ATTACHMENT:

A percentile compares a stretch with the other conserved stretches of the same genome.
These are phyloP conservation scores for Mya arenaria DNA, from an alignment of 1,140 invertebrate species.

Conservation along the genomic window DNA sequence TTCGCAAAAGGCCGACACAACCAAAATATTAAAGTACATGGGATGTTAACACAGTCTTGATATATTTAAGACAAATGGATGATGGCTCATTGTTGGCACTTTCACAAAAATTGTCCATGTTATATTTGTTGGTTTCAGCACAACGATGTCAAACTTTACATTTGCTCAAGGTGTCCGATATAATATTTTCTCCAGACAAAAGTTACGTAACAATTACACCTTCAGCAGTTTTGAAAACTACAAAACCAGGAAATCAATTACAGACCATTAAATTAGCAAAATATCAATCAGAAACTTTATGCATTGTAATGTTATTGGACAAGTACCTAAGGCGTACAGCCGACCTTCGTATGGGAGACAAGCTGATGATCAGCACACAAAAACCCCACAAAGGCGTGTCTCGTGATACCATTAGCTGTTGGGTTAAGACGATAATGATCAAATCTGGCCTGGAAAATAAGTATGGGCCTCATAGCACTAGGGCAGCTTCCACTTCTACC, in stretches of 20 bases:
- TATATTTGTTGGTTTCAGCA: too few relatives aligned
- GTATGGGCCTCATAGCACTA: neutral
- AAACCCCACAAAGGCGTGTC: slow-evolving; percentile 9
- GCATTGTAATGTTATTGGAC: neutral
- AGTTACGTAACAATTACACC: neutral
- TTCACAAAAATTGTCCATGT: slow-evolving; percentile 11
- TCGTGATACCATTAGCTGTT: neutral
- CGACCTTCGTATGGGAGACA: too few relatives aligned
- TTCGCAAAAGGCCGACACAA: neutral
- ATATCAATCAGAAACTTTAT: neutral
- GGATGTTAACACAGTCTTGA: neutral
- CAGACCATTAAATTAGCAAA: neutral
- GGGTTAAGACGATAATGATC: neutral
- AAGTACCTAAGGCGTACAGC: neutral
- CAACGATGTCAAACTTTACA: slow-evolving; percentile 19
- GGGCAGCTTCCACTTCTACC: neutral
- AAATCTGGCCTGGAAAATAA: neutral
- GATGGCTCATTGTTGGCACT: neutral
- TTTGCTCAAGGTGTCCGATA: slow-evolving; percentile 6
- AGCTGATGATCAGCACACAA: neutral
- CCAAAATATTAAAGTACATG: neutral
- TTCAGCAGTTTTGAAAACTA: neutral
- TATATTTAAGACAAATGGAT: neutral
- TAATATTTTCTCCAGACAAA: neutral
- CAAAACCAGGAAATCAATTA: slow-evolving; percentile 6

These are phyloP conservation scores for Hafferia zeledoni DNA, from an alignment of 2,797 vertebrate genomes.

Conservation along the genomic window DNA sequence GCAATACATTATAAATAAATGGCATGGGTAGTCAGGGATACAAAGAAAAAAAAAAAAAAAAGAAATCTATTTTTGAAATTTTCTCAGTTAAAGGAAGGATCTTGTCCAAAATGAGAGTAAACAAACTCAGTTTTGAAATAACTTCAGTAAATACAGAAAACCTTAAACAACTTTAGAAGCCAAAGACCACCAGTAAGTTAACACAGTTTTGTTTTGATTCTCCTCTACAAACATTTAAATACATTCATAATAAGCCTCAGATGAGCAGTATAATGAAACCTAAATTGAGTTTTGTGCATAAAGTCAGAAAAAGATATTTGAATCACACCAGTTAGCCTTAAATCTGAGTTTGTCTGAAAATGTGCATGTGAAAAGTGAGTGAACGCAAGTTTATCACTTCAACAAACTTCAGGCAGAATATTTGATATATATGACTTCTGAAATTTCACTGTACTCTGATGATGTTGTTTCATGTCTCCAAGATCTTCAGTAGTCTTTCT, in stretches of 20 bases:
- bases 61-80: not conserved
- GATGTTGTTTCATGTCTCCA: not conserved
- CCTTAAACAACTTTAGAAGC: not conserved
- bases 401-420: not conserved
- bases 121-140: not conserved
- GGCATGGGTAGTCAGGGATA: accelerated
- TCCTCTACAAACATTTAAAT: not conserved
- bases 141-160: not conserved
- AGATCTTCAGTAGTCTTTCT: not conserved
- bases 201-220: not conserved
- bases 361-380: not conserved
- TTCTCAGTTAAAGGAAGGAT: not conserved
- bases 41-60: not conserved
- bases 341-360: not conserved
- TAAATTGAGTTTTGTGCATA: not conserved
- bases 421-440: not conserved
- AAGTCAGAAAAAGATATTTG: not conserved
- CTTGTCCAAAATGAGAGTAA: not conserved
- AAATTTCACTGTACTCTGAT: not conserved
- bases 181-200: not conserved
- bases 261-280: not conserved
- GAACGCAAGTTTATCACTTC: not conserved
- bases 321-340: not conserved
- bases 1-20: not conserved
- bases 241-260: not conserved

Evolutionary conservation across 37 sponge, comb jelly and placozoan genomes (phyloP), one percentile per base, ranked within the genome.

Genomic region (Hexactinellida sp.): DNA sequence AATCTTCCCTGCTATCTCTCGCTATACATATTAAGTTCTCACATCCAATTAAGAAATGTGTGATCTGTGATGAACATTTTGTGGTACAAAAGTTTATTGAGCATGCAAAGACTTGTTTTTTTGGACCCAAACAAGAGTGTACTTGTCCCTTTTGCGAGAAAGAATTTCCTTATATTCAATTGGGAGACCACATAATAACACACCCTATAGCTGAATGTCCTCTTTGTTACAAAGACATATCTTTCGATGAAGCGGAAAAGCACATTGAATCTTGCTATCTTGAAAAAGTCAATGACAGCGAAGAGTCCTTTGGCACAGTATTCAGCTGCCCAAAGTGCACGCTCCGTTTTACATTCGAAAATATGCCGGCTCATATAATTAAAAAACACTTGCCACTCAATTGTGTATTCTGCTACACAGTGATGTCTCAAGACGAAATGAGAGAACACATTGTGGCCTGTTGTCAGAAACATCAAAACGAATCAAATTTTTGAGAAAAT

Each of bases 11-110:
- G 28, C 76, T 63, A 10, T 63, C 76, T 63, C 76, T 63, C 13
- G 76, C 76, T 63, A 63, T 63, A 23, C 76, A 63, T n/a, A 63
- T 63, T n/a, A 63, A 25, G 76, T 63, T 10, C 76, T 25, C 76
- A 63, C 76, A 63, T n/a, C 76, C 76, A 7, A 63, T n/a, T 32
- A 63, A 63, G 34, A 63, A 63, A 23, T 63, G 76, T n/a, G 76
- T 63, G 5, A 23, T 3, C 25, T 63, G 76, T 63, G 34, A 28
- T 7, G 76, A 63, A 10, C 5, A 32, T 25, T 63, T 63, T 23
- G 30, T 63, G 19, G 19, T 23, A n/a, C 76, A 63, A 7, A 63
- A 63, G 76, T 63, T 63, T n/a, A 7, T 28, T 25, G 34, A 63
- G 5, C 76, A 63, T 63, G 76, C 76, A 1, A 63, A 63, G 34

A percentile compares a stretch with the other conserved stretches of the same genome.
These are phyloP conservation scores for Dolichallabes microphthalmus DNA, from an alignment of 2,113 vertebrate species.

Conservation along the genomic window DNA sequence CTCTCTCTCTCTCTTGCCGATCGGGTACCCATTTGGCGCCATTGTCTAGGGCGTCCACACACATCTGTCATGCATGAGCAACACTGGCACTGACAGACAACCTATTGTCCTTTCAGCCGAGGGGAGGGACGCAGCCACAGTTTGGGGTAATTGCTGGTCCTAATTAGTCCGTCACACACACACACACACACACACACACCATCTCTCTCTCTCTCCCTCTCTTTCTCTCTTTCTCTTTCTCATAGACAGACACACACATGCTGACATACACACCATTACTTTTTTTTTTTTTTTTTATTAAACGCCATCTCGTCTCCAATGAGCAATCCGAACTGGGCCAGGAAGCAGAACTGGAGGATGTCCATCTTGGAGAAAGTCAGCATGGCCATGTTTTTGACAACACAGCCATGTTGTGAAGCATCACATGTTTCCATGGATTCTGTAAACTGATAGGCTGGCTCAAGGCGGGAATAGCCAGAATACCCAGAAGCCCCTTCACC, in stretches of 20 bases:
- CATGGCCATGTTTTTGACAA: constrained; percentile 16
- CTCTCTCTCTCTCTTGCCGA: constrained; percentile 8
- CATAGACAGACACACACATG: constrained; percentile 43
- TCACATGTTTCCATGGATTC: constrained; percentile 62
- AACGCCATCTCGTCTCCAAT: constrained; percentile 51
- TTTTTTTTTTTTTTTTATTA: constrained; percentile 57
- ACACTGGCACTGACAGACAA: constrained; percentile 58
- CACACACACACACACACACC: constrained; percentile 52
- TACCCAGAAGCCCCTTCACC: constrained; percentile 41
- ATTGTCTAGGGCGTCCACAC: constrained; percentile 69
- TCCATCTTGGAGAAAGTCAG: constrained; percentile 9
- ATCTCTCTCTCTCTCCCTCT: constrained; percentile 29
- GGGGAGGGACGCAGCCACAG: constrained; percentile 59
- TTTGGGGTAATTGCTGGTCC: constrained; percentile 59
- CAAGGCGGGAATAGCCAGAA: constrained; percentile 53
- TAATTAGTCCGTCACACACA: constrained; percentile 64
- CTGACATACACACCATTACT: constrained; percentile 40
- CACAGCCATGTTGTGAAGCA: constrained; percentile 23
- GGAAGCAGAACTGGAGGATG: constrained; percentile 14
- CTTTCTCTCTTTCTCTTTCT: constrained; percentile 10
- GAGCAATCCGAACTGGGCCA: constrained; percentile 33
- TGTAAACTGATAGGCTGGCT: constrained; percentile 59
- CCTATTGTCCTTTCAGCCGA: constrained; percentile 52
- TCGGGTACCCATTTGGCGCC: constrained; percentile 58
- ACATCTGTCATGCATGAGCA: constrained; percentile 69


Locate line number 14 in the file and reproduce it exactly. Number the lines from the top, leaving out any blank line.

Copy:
- GGATGTTAACACAGTCTTGA: neutral